(Bloomberg) -- Google is secretly building a social-gaming startup, part of its effort to create fledgling companies within the internet-search giant.
The founder and co-owner of the new firm, called Arcade, is Michael Sayman, according to people familiar with the matter. Sayman is the 21-year-old wunderkind who started as a Facebook Inc. intern at age 17 and left that company for Alphabet Inc.’s Google last year. Arcade’s first app, slated to debut this summer, will have some elements of a trivia game.
A Google spokesperson confirmed the existence of Arcade, saying it was “focused on mobile gaming with friends,” without elaborating on specific products. “It’s a very early experiment so there aren’t many details to share right now.” The effort is part of Area 120, a division where select employees can work on small startups that live inside Google.
Arcade’s games have no tie-in with existing social networks. Users create accounts with their phone numbers, one of the people said. Google is considering it a social-media investment because once a game gets to a certain size, it’s something of a social network by itself, this person said. Google scaled back its ambitions in social media after its Facebook clone, Google Plus, failed to take off. Still, the search giant has kept toying with forms of social networks, such as app experiments like this, to keep younger mobile internet users hooked on the company’s products.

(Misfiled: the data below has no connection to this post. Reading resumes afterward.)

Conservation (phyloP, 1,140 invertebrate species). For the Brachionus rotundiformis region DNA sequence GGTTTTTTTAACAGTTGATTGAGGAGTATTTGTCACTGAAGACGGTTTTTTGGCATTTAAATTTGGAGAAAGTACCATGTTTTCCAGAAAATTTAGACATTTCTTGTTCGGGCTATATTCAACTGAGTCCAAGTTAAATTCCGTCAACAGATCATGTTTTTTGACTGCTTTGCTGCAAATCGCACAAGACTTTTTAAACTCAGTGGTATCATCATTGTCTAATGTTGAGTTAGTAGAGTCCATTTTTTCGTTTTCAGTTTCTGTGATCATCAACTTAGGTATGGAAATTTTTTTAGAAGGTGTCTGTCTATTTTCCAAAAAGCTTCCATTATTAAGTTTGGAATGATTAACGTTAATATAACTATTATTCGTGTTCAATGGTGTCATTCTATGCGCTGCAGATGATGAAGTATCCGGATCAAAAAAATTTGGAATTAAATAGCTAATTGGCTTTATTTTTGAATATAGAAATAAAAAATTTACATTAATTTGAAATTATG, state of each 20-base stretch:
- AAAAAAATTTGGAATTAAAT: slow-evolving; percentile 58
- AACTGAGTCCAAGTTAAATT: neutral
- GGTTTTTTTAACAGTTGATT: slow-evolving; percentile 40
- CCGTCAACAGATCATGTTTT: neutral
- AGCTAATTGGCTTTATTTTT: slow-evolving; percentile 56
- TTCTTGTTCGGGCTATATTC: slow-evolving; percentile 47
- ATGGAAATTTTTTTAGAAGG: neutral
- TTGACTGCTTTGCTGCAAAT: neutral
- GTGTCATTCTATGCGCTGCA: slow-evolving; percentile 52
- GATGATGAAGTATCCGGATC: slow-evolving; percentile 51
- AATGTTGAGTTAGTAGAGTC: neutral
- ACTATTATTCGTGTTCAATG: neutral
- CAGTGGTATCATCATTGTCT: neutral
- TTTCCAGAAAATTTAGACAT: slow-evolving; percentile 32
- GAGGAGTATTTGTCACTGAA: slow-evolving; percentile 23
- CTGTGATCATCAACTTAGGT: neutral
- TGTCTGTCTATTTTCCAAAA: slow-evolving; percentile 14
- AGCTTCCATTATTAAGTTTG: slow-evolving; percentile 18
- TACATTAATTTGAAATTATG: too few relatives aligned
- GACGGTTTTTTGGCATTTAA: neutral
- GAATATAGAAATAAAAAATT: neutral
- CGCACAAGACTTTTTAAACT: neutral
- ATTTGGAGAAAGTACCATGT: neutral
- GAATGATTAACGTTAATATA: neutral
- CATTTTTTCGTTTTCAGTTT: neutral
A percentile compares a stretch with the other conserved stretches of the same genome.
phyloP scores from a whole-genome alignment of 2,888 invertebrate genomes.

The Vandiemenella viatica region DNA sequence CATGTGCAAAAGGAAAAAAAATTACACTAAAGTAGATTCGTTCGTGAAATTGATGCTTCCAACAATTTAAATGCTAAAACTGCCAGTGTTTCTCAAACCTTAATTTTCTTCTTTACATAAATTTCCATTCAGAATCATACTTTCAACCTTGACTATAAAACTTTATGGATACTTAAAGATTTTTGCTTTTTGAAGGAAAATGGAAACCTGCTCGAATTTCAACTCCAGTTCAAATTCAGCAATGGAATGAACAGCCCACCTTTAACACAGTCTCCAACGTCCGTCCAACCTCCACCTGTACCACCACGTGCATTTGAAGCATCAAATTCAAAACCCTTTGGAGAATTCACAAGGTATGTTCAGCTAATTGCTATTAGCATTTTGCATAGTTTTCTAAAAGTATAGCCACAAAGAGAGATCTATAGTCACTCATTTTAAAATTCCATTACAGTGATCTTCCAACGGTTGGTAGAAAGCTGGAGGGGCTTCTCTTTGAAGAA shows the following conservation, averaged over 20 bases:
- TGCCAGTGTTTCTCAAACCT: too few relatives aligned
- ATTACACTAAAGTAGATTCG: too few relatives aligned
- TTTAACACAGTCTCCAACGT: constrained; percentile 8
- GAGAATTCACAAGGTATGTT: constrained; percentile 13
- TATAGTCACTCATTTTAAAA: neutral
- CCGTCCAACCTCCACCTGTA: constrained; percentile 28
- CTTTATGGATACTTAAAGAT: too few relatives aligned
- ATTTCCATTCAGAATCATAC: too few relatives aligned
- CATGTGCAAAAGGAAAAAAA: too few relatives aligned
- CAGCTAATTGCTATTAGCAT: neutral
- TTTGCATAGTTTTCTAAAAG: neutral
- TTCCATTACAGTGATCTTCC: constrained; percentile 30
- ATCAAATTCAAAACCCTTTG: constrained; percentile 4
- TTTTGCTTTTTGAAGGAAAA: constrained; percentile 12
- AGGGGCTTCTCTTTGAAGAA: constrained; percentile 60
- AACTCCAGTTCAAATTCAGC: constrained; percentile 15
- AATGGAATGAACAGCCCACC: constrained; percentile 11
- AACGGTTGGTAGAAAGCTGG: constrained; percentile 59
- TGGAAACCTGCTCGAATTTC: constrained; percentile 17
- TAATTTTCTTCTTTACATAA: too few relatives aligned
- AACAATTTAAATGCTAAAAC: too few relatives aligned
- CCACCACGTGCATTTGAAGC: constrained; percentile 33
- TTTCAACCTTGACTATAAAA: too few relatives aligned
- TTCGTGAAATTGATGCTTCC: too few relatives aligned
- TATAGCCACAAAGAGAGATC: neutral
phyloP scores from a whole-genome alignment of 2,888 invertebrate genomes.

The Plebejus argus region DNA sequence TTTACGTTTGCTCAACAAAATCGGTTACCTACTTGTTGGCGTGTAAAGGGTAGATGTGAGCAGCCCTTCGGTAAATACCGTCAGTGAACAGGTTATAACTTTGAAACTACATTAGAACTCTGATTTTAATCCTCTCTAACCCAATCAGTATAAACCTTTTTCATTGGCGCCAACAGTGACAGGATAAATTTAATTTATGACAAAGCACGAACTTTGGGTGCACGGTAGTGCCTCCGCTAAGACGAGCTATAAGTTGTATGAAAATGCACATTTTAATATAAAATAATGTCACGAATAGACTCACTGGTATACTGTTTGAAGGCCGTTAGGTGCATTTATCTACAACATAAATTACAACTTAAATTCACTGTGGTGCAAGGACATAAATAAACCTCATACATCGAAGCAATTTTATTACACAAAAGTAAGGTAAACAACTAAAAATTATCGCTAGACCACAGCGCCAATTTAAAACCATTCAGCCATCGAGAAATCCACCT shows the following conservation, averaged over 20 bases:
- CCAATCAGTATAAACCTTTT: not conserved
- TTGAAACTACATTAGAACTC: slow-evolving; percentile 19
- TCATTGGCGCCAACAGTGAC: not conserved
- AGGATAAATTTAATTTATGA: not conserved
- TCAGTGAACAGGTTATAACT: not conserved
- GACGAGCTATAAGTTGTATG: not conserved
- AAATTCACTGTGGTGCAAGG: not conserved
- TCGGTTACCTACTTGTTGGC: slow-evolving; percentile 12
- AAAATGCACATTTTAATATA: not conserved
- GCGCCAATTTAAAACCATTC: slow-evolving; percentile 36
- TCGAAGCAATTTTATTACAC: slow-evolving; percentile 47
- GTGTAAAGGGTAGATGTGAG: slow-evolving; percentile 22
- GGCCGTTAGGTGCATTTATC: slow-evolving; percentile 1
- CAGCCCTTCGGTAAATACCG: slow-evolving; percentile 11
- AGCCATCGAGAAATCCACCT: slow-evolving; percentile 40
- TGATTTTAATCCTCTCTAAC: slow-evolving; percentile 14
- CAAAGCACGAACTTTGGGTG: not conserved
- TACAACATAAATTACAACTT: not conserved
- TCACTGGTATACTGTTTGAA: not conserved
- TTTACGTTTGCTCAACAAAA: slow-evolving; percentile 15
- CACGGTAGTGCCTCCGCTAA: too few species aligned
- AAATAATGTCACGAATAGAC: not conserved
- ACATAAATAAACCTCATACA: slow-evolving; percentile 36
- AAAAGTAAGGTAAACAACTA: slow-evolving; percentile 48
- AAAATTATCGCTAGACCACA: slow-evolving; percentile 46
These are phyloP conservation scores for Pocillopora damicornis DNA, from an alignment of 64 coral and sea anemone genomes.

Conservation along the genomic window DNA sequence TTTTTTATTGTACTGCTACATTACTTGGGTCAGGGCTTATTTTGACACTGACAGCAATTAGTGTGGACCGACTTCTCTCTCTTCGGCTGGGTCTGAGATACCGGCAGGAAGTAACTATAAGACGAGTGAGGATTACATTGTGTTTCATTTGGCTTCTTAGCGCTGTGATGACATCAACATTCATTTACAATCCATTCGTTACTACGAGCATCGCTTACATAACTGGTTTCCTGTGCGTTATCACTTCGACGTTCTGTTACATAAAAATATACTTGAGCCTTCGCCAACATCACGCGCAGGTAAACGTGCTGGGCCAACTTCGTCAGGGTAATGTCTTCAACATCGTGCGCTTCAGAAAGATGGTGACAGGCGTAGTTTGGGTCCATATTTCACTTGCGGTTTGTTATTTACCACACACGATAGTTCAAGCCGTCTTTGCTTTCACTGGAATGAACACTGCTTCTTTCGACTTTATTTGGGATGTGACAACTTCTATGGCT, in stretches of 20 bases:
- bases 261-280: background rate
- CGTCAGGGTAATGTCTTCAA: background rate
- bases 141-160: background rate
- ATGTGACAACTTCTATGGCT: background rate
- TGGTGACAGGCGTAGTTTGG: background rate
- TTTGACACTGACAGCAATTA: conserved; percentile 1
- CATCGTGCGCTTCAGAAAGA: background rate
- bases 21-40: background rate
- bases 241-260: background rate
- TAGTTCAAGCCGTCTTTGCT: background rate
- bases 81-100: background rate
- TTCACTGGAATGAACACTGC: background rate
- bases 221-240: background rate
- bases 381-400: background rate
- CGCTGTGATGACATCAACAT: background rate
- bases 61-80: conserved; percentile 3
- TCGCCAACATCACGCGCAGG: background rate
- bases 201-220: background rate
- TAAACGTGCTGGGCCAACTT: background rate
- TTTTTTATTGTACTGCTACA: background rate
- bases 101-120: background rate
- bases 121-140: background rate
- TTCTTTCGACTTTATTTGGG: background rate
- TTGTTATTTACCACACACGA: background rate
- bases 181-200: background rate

Sayman joined Google in August, originally to be a product manager for the Google Assistant team. After his internship at Facebook, he was hired as an engineer at 18, and then worked as a product manager who often advised colleagues and executives on teen behavior with technology.
As part of Area 120, Sayman gets a budget to hire staff and for marketing, design and finance to create his own startup with less risk, the people said. Such initiatives at Mountain View, California-based Google may eventually be integrated into the broader company’s product line or wound down.
Started in 2016, Area 120 has churned out some new units squarely in Google’s orbit, such as Chatbase, which provides bot analytics software. Other projects have already shut down, like one called Supersonic that tried to convert voice messages into emojis.
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